Followers of Jonang school of Tibetan Buddhism seek recognition

Followers of Jonang tradition stage a demonstration demanding recognition of their tradition as the fifth sect of Tibetan Buddhim, outside the Tibetan Parliament-in-exile in Dharamshala, India, on 28 March 2015.

Followers of Jonang tradition stage a demonstration demanding recognition of their tradition as the fifth sect of Tibetan Buddhim, outside the Tibetan Parliament-in-exile in Dharamshala, India, on 28 March 2015. Tibet Sun/Lobsang Wangyal

By Lobsang Wangyal

MCLEOD GANJ, India, 28 March 2015

About 50 people practising the Jonang tradition of Tibetan Buddhism staged a demonstration outside the Tibetan Parliament-in-exile seeking recognition of Jonang as a sect of Tibetan Buddhism.

The demonstrators chanted Buddhist prayers outside the Parliament while it was concluding the last day of the 2015-16 Budget session. They distributed a letter asking for explanation from the Parliament for not discussing the matter and refusing to recognise the sect.

Khenpo Kunga Tsamchung, a senior monk from a monastery in Shimla who was leading the demonstration of mostly monks, said that there are more than 200,000 followers of the Jonang school of Buddhism in Tibet and over 1000 of them living in exile.

“We have been asked to represent the followers of Jonang tradition in Tibet to get recognition as the fifth sect of Tibetan Buddhism.”

He said that they have been appealing to the exile Parliament for the last 18 years to get this recognition. The four existing sects are Nyingma, Kagyu, Sakya, and Gelug.

The four sects and the Bon religion are represented in the exile Parliament with two representatives each, elected by the monks and nuns from their respective sect.

“Since we are not considered to be a different sect, we do not get representation in the Buddhist conferences and in the Tibetan Parliament-in-exile. But since the exile Tibetan community is democratic and speaks about upholding equality, we are asking to put that in practice and give us the right we deserve”.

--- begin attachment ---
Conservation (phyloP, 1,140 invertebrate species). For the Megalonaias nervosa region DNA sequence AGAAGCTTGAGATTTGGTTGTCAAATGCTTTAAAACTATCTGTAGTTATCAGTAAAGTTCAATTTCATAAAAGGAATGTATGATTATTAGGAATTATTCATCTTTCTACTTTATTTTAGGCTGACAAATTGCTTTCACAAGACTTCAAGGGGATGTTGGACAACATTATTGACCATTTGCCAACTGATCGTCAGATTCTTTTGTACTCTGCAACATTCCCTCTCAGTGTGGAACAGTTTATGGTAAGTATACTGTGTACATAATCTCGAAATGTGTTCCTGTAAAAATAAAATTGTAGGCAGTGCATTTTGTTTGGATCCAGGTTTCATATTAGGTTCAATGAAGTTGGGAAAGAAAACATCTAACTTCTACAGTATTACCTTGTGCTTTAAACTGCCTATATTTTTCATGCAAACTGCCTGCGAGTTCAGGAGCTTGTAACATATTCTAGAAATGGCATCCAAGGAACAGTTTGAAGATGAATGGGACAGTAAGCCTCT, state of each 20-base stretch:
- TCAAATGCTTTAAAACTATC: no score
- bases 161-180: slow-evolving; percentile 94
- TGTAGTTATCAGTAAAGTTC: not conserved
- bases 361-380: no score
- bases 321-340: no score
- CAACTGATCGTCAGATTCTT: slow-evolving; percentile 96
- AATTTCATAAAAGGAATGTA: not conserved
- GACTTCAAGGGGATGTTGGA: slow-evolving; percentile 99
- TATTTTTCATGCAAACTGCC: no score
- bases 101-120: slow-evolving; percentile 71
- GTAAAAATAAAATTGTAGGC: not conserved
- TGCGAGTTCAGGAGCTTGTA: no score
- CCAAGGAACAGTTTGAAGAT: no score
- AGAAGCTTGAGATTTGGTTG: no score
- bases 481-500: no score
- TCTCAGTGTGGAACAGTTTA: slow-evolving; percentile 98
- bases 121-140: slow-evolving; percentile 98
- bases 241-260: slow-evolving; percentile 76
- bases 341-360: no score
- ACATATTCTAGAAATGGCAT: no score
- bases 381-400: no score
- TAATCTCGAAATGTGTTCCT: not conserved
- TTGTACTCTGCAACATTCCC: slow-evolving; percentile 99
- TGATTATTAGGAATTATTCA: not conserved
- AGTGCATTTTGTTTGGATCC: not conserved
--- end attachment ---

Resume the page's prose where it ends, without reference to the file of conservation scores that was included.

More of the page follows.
He added that the Dalai Lama has given his approval to recognise Jonang as a separate sect since 2011 during a Buddhist conference. Other religious leaders also seconded the approval, Tsamchung said.

Speaker of the Parliament, Penpa Tsering, answered the letter that was handed out by the demonstrators saying the matter has been discussed in the Parliament over the years. Tsering made the remarks in his concluding speech of the Parliament session.

He said that he tabled the issue in the House but not many members debated it, and hence there was no outcome. He also said that there was no scope to discuss it now, on the last day of the session, indicating that it could be discussed in future sessions if enough members were interested and supported it.

The letter of the demonstrators demanded that Jonang be represented in the Parliament from the 16th Parliament, which is due to be elected by Tibetans living in exile in March 2016.

The Jonang tradition is believed to have been established in Central Tibet during the 13th century by a monk named Kunpang Thukje Tsondru (1243-1313). The tradition declined in the 17th century due to the rise of the Gelug sect and the coming into power of the 5th Dalai Lama whose followers are said to have persecuted Jonang followers due to territorial interests and power struggles.


Copyright © 2015 Lobsang Wangyal Published in Tibet Sun Posted in News » Tags: , , , , , ,